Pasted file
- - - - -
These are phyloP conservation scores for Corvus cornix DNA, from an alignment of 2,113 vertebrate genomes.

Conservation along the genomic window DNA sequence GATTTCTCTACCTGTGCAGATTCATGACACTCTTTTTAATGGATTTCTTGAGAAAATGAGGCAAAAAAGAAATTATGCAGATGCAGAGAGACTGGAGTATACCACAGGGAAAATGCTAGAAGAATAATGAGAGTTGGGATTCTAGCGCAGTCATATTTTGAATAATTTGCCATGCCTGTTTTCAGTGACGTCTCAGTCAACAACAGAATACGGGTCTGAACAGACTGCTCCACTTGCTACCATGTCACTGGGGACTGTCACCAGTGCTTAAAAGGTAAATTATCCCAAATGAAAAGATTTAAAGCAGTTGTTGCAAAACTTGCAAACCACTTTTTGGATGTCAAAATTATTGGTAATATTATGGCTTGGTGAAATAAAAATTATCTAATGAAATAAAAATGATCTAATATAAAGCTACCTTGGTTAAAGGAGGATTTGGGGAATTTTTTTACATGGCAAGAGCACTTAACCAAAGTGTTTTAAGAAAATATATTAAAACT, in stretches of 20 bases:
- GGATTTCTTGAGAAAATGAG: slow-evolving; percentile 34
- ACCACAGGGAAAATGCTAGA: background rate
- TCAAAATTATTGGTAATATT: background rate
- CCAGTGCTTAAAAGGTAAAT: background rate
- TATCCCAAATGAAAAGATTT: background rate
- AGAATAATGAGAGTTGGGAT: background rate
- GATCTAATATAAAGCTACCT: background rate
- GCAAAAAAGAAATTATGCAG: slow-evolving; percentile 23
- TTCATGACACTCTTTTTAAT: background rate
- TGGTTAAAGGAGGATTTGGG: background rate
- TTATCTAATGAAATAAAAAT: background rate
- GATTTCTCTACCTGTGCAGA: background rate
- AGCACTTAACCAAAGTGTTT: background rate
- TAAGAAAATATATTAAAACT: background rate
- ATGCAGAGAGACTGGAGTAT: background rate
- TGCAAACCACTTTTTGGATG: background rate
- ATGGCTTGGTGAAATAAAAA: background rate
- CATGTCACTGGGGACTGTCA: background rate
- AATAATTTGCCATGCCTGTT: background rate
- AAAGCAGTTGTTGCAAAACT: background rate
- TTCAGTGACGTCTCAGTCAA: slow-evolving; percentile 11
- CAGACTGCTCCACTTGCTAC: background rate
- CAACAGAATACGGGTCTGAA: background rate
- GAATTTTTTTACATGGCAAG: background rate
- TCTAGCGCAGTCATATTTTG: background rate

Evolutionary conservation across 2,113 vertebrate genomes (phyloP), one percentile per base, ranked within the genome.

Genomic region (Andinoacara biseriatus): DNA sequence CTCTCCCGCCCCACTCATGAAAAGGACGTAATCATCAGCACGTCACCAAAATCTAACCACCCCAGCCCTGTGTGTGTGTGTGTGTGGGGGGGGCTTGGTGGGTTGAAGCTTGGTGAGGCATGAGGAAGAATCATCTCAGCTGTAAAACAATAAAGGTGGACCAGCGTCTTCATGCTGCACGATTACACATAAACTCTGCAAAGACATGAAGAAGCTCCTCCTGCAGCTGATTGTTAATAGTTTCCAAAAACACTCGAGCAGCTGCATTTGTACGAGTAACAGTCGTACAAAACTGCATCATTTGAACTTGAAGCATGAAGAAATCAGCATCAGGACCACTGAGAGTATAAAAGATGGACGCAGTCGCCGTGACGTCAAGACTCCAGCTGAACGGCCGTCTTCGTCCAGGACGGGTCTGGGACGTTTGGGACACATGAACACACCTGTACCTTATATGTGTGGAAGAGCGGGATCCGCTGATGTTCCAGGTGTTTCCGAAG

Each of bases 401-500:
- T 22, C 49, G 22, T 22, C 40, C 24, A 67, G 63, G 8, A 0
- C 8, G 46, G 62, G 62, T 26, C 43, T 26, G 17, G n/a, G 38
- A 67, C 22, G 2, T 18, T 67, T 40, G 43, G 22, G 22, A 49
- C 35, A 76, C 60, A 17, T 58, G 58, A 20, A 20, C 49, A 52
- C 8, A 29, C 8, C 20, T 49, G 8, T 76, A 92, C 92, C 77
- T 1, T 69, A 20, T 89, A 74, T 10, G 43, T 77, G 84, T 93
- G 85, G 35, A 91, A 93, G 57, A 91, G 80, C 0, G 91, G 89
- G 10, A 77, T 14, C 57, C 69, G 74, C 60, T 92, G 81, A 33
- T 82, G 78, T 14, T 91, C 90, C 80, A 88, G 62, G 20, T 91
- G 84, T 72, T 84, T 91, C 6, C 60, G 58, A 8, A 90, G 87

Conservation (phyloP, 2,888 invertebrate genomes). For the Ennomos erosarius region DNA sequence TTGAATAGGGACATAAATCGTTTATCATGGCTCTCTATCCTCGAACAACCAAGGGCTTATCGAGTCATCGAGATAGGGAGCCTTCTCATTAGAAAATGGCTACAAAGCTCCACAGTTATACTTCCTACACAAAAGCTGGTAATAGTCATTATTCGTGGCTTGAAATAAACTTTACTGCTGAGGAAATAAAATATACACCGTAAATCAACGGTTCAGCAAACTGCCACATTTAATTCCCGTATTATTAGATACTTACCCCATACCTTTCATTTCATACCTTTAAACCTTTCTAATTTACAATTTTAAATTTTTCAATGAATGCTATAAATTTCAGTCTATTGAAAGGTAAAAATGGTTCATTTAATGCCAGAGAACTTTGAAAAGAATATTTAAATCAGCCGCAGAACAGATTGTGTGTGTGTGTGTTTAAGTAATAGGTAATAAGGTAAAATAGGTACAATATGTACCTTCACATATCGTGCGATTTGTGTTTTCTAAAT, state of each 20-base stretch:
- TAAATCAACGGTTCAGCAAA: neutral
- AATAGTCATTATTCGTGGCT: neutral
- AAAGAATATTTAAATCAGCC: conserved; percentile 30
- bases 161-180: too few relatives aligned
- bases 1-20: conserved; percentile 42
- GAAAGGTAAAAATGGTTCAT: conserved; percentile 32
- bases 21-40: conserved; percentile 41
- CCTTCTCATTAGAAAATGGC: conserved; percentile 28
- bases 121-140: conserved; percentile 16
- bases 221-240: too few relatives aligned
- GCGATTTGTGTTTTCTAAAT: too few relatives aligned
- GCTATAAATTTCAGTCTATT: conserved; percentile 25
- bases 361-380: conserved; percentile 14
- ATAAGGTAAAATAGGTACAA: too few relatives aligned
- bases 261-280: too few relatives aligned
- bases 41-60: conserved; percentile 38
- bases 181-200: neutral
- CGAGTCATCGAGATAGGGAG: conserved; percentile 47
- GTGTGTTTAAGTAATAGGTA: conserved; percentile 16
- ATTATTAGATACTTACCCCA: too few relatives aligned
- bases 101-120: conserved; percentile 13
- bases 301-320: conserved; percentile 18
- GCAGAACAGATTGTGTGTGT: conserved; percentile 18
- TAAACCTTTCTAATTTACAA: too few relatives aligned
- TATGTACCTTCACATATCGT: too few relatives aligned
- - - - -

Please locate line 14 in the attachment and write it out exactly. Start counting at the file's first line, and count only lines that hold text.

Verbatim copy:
- GATTTCTCTACCTGTGCAGA: background rate